# yes, create the SSL object
            self._connected = True
            self._sslobj = _ssl.sslwrap(self._sock, server_side,
                                        keyfile, certfile,
                                        cert_reqs, ssl_version, ca_certs,
                                        ciphers)

Hmmm, so it seems that the default are entirely specified in the 'ssl' module, are there is no environment variable or similar to control it from outside the process.

So if we want to enable lower-grade crypto, we would need to change the _DEFAULT_CIPHERS (perhaps to match OpenSSL's default), or put in some more code to feed that down the layers all the way from 'suds' to 'ssl'. I suppose some keyword-arguments would be the tidiest way. But as a system administrator, I'd rather have the ability to do this for any [Python] application, not just the ones have considered this fairly minor use case.

I don't want to change _DEFAULT_CIPHERS, because that would be degrading security for all users of the module, which is clearly the wrong thing to do. I'd prefer to have this local to a process, not to a program. I think an environment variable would be the cleanest way for this. Since there doesn't appear to be a standard one, we'll have to invent on. How about the following:

  • 'PYTHON_SSL_CIPHER_SPEC', which would take the usual string of OpenSSL ciphers such as 'DEFAULT:!aNULL:!eNULL:!LOW:!EXPORT:!SSLv2', and
  • 'PYTHON_SSL_VERSION', which would take one of the _PROTOCOL_NAMES values from ssl.py (currently 'TLSv1', 'SSLv23' and 'SSLv3')
So, planning the change, we would need to:
  1. import os
  2. In SSLSocket constructor, add code to see if 'PYTHON_SSL_CIPHER_SPEC' in os.environ, and if so, to set  'ciphers' before the test that sets it to the defaults. Note that the environment variable should, at least in this case, override any explicit setting.... although this is debatable, as if anything can set it, then it will generally have some way of adjusting it... perhaps.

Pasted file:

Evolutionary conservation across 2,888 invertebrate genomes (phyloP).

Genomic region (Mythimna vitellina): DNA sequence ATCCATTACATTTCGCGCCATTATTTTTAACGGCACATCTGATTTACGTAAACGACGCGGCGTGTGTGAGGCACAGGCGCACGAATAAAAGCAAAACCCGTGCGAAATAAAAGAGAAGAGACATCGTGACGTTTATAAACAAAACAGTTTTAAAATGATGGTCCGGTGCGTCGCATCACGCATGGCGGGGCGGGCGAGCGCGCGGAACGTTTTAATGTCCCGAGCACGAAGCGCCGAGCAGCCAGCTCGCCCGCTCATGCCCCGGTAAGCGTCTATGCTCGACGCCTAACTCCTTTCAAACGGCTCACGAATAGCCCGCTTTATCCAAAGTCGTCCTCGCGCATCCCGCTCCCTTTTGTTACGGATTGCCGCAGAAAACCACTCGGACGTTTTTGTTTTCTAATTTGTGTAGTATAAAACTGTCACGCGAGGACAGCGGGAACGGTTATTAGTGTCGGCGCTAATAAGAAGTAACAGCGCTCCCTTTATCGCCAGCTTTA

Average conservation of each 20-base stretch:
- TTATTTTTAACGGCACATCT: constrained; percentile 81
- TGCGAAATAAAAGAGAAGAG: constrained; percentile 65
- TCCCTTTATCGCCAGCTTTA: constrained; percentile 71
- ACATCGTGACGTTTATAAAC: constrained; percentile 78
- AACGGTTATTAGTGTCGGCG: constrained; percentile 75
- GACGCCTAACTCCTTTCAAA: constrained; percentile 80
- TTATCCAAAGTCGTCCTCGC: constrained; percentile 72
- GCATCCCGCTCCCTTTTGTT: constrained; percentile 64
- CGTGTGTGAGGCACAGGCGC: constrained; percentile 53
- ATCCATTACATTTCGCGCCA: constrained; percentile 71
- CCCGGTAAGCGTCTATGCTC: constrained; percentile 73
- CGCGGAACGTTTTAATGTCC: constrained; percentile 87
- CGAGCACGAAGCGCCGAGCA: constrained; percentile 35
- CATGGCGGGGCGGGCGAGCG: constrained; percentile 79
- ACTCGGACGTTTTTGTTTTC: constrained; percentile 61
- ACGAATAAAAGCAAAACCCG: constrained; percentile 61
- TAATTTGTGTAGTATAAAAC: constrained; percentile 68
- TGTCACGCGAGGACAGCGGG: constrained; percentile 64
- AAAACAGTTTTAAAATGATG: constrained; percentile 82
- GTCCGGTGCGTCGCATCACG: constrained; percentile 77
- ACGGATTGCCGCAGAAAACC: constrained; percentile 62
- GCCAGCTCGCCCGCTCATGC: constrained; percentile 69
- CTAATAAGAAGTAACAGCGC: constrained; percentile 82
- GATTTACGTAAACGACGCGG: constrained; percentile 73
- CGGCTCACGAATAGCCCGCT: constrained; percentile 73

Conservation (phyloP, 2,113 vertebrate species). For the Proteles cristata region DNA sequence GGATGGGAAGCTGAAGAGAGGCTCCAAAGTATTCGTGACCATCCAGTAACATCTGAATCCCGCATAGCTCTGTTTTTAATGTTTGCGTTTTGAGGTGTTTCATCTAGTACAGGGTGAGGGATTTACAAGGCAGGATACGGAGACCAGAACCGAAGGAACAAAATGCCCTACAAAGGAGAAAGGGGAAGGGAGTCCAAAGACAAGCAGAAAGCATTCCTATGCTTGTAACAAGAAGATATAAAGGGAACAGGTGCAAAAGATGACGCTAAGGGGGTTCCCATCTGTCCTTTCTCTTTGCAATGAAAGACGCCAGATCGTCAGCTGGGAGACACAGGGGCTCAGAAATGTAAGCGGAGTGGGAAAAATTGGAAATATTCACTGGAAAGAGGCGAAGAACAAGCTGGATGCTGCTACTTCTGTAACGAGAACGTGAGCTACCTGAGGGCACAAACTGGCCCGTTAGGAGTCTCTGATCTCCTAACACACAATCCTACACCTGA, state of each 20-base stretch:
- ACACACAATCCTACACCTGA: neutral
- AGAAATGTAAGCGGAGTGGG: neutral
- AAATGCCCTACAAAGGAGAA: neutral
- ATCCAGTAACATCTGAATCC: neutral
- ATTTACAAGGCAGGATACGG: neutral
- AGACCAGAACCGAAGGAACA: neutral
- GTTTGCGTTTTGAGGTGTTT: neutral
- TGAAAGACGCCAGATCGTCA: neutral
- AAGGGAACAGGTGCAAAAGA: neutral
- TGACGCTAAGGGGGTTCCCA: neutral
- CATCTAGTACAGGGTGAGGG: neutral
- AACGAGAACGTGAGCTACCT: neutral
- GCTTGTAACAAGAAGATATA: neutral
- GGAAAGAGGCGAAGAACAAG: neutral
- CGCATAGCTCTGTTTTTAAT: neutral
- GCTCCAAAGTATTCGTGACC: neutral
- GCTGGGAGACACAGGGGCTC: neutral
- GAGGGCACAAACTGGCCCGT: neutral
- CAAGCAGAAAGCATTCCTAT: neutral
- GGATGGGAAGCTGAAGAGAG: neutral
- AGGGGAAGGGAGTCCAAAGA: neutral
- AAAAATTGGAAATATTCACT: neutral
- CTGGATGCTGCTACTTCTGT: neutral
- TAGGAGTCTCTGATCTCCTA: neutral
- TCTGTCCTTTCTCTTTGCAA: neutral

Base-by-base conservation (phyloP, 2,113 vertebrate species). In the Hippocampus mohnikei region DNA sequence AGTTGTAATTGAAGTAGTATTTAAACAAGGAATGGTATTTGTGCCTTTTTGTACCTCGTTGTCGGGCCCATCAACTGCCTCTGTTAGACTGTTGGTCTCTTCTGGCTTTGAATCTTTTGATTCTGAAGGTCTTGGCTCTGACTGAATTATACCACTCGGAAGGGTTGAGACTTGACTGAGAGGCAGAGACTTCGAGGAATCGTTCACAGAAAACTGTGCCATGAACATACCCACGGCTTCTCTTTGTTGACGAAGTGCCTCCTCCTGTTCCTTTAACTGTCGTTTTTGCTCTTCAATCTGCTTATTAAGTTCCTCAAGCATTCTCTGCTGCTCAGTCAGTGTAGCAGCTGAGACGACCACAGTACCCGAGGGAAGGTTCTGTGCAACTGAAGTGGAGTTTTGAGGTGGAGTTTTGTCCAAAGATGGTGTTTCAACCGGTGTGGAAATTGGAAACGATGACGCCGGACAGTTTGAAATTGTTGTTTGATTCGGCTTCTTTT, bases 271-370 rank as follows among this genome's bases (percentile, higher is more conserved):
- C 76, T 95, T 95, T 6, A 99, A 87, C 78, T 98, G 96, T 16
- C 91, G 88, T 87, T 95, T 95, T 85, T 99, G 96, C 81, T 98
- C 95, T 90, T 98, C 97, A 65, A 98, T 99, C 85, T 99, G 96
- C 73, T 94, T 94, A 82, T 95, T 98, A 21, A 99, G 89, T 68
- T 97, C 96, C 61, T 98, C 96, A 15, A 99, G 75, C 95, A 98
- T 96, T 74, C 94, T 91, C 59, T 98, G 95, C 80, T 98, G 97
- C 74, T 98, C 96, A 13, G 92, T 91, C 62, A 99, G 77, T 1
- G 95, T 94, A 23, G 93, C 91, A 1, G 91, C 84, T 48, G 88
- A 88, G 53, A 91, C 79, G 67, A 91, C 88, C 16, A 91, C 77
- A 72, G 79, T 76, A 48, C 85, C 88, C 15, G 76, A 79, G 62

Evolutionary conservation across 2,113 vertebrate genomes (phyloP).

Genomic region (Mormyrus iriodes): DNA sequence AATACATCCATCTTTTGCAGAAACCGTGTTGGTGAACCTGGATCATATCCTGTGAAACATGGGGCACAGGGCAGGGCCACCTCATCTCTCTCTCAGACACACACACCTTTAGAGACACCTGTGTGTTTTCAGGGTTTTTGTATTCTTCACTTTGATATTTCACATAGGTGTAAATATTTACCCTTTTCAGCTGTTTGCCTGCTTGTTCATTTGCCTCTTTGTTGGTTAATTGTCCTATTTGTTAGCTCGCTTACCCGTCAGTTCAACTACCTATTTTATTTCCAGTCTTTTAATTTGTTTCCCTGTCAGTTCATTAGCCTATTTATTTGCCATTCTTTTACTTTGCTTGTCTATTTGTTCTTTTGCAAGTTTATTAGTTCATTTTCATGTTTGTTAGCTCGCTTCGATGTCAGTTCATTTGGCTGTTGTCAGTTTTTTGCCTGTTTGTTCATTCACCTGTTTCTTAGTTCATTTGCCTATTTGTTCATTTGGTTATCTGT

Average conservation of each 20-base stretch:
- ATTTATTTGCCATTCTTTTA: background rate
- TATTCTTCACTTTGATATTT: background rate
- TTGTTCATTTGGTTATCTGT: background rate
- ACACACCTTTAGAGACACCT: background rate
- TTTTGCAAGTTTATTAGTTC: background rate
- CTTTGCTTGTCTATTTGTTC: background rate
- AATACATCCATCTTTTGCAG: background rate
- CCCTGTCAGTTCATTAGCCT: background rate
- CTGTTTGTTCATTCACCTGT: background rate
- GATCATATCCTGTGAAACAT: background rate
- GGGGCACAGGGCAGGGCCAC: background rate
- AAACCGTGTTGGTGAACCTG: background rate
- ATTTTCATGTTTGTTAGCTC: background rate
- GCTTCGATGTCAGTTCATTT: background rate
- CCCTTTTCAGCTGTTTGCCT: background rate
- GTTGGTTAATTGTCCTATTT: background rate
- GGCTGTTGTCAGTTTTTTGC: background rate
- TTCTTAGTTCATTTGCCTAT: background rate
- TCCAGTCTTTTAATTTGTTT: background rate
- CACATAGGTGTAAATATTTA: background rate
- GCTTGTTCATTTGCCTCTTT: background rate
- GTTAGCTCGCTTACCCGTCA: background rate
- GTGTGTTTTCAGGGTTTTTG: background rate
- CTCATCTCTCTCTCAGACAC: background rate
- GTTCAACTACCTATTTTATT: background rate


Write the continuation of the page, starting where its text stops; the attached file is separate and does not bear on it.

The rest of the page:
3. Similarly, look up any provided value for PYTHON_SSL_VERSION using a reverse lookup of the _PROTOCOL_NAMES dictionary

New version:

# At the top of the file
import os
...
 
class SSLSocket(socket):

    """This class implements a subtype of socket.socket that wraps
    the underlying OS socket in an SSL context when necessary, and
    provides read and write methods over that channel."""

    def __init__(self, sock, keyfile=None, certfile=None,
                 server_side=False, cert_reqs=CERT_NONE,
                 ssl_version=PROTOCOL_SSLv23, ca_certs=None,
                 do_handshake_on_connect=True,
                 suppress_ragged_eofs=True, ciphers=None):
        ...

        if 'PYTHON_SSL_CIPHER_SPEC' in os.environ:
            ciphers = os.environ['PYTHON_SSL_CIPHER_SPEC']

        if 'PYTHON_SSL_VERSION' in os.environ:
            matches = [ k for k,v in _PROTOCOL_NAMES.items() if v == os.environ['PYTHON_SSL_VERSION'] ]
            if len(matches) > 0:
                ssl_version = matches[0]

        if ciphers is None and ssl_version != _SSLv2_IF_EXISTS:
            ciphers = _DEFAULT_CIPHERS
        ...

To use it, start a wireshark capture, and run your command with the environment variable in place.

PYTHON_SSL_CIPHER_SPEC='AES128-SHA' python ....

You should see the manual page for 'ciphers'. In this case, I used the same cipher that SoapUI was using (the manual-page has a useful table to turn this into OpenSSL's idea of the cipher.

If you've configured wireshark with the private key, you should now be able to see what's inside.

Right, now let the real debugging begin!...